Crypto’s road gets tougher with Biden pick for bank watchdog

President Joe Biden may have just dashed any remaining hopes that Washington would warm to cryptocurrencies under his watch.

The White House nominated Saule Omarova last week to lead the Office of the Comptroller of the Currency, all but confirming that U.S. financial regulators will be void of any crypto allies for at least the next three years. 

The Cornell University law professor’s critiques of digital tokens fit right in with statements that have recently emerged from government watchdogs. Securities and Exchange Commission Chair Gary Gensler says the market is “rife with fraud, scams and abuse.” And Michael Hsu, who has been filling in as the OCC’s acting chief, said Sept. 21 that virtual coins might be as dangerous as the complex derivatives that ignited the 2008 financial crisis. 

“It took several years for regulators to wake up, but it’s like a bulldozer,” said Jim Angel, an associate professor specializing in market structure at Georgetown University. “It’s slow, it’s steady and it will grind down anything in its path.”

While the outlook for crypto has changed markedly since the end of the Trump administration, the reversal has been particularly sharp at the OCC, which regulates national banks including JPMorgan Chase & Co. and Citigroup Inc. Under Brian Brooks, who stepped down in January, the OCC had granted limited bank charters to cryptocurrency firms — raising concerns among traditional Wall Street players that they might soon face a new slate of competitors. But Hsu, a former Federal Reserve official, pulled up the welcome mat.

If Omarova is confirmed by the Senate, the OCC would likely go even further in pursuing stricter oversight of digital tokens and tougher rules. That would conform with the trend in Washington. Gensler wants crypto to be regulated much like securities are, and a group of financial agencies are considering implementing guardrails around stablecoins such as Tether. The Fed is weighing establishing its own digital currency, which could compete with stablecoins that traders use to buy Bitcoin and other virtual currencies.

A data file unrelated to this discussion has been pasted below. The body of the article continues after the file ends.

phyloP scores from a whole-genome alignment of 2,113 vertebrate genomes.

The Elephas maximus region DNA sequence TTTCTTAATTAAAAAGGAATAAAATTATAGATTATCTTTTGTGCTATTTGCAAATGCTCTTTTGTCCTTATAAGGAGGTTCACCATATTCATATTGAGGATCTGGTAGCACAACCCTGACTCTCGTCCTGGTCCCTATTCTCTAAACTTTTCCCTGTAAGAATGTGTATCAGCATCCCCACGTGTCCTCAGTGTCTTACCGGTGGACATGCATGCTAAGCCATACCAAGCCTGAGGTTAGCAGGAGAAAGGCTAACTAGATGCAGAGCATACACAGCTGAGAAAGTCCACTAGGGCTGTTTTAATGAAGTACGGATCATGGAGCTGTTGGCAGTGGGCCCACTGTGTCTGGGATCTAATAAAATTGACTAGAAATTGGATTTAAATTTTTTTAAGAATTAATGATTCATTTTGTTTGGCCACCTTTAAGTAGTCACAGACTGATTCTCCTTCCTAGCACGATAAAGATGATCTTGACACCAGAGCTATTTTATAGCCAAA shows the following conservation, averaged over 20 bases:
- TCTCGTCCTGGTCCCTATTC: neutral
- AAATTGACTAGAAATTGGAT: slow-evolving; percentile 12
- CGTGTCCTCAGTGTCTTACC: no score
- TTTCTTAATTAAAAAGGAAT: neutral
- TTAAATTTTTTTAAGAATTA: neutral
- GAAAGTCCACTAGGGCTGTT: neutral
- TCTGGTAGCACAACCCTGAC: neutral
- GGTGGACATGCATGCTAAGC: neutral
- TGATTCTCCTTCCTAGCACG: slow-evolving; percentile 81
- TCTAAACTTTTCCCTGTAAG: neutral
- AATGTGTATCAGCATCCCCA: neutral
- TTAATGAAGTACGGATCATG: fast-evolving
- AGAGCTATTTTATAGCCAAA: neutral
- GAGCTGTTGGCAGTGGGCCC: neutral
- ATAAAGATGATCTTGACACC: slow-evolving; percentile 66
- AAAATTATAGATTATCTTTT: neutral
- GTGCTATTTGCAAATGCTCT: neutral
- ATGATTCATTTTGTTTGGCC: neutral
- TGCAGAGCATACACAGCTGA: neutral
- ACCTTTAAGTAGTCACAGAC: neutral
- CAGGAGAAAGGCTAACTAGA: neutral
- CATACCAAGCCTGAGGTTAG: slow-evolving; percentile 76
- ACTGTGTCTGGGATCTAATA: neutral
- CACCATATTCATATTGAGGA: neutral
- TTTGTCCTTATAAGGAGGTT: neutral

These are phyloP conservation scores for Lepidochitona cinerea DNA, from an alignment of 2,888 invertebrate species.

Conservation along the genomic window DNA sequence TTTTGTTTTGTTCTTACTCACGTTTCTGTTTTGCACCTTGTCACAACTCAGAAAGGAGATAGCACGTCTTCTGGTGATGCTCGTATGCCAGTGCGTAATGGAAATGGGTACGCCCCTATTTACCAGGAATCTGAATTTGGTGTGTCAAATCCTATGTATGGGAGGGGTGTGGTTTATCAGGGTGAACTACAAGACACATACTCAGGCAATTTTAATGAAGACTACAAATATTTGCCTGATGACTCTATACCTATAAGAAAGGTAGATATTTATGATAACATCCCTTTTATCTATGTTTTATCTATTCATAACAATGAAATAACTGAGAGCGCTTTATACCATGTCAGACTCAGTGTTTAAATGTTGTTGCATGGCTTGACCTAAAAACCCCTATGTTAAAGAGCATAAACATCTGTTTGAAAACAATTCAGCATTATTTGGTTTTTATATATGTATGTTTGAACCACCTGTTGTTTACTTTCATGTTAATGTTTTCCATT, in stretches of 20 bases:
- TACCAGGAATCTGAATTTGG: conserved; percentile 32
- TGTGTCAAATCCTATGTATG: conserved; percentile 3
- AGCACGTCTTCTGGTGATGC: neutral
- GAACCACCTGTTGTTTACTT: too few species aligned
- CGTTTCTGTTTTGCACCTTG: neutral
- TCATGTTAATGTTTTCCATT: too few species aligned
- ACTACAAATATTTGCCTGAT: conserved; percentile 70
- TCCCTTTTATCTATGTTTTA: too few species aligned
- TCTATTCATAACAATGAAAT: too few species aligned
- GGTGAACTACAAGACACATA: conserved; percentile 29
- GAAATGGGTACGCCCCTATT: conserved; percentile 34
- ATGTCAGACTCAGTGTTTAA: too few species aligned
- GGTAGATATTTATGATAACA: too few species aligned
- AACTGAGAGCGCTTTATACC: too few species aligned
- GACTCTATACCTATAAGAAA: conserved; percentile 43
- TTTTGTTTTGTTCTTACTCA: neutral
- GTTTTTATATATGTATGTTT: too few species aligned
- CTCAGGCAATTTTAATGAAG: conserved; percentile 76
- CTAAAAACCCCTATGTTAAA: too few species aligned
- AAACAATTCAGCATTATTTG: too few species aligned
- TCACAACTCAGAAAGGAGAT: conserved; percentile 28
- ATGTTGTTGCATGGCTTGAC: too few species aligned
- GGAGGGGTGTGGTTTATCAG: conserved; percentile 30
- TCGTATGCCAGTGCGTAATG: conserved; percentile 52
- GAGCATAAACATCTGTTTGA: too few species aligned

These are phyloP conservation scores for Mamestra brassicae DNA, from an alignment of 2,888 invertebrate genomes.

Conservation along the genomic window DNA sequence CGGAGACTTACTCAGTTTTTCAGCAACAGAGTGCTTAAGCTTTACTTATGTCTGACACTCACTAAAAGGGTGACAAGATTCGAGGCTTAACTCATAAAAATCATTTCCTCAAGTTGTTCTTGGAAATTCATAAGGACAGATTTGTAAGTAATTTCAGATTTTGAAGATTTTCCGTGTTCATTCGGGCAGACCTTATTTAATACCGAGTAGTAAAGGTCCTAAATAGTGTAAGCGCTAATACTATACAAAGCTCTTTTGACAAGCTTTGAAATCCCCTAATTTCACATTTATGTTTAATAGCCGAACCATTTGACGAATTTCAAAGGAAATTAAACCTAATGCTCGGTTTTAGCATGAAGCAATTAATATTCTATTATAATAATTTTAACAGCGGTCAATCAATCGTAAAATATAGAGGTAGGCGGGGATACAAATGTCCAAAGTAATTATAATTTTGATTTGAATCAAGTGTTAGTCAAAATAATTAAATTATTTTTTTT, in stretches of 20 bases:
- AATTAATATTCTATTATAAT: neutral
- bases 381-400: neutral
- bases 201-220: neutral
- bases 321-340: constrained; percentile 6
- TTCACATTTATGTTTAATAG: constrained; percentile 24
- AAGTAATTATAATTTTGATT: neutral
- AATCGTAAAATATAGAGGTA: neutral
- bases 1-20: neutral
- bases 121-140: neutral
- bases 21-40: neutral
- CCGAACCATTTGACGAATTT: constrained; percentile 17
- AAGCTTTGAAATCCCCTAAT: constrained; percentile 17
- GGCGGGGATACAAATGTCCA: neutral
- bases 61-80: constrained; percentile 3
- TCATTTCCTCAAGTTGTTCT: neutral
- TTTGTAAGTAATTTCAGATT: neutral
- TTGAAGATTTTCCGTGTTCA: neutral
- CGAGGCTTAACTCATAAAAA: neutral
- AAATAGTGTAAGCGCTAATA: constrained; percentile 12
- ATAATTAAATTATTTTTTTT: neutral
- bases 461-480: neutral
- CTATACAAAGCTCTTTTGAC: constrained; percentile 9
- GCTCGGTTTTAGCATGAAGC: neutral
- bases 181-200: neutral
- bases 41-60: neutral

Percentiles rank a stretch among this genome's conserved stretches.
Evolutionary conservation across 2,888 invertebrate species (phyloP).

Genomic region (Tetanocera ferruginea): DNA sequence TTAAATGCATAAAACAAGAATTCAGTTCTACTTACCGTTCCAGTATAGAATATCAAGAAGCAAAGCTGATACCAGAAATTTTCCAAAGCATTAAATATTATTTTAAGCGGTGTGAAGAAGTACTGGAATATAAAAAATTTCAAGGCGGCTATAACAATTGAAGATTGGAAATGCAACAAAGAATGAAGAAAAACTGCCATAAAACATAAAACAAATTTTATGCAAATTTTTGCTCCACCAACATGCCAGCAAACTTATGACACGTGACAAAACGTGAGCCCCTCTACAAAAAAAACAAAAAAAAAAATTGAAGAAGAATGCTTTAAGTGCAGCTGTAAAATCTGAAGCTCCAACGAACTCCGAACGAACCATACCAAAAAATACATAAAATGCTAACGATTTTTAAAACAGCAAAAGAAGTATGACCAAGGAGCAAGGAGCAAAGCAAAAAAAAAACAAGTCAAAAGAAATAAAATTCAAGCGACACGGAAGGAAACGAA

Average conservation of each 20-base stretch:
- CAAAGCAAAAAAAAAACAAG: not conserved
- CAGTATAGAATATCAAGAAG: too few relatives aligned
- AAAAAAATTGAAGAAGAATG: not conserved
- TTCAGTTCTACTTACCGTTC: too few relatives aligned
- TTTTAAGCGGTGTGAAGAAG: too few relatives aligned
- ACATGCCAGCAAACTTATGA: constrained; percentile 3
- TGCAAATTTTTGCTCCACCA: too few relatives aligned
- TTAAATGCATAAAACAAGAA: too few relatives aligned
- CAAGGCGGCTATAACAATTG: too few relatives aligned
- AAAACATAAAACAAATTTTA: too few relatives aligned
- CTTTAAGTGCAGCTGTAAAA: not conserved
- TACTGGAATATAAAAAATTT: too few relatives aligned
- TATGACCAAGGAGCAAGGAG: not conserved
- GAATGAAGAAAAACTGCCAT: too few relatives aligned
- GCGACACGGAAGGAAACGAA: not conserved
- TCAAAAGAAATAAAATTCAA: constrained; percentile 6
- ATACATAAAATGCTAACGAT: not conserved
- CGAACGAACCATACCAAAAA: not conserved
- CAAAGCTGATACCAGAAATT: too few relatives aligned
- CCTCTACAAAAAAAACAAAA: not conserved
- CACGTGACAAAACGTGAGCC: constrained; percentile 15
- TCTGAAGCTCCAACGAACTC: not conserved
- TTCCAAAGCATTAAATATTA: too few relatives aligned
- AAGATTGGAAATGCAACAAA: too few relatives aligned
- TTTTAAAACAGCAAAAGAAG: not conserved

Stablecoins — typically pegged to the U.S. dollar and other fiat currencies to avoid the wild price swings that have plagued Bitcoin — have been a top focus for watchdogs. 

The Treasury Department has been preparing recommendations on how the government should oversee them, and officials including Undersecretary for Domestic Finance Nellie Liang gave a virtual briefing to U.S. House staff members Tuesday, said people familiar with the meeting. The congressional aides were told that Treasury hopes to issue its report on stablecoins by late October. Among topics Liang addressed were concerns that stablecoins could experience chaotic investors runs similar to those that have affected money market mutual funds, the people said. 

A Treasury spokesman declined to comment. 

The crypto crackdown is global, with China last week announcing a more restrictive ban on transactions and mining. Karen Shaw Petrou, a managing partner at Washington research firm Federal Financial Analytics, said the darkening clouds showed market participants missed an opportunity to find common ground with regulators — and now it may be too late. 

Crypto “conveniently believed that spouting often dubious inclusion and innovation propositions would forestall regulation,” she said. The sector “was extraordinarily intoxicated with the cool factor.”

The industry’s best defense against Omarova may be Republican lawmakers, as she’s expected to face a brutal confirmation battle in the Senate due to controversial statements she’s made about finance. For instance, she has advocated for consumers’ bank deposits to be moved to the Fed from privately run banks. 

Lawyers for crypto firms also argue that regulators can’t stand in the way of innovation forever, labeling the current Washington rough patch a bump in the road. “It’s not going to be denied; It’s not even going to be meaningfully delayed,” said Timothy Spangler, a partner at Dechert LLP. 

— With assistance by Robert Schmidt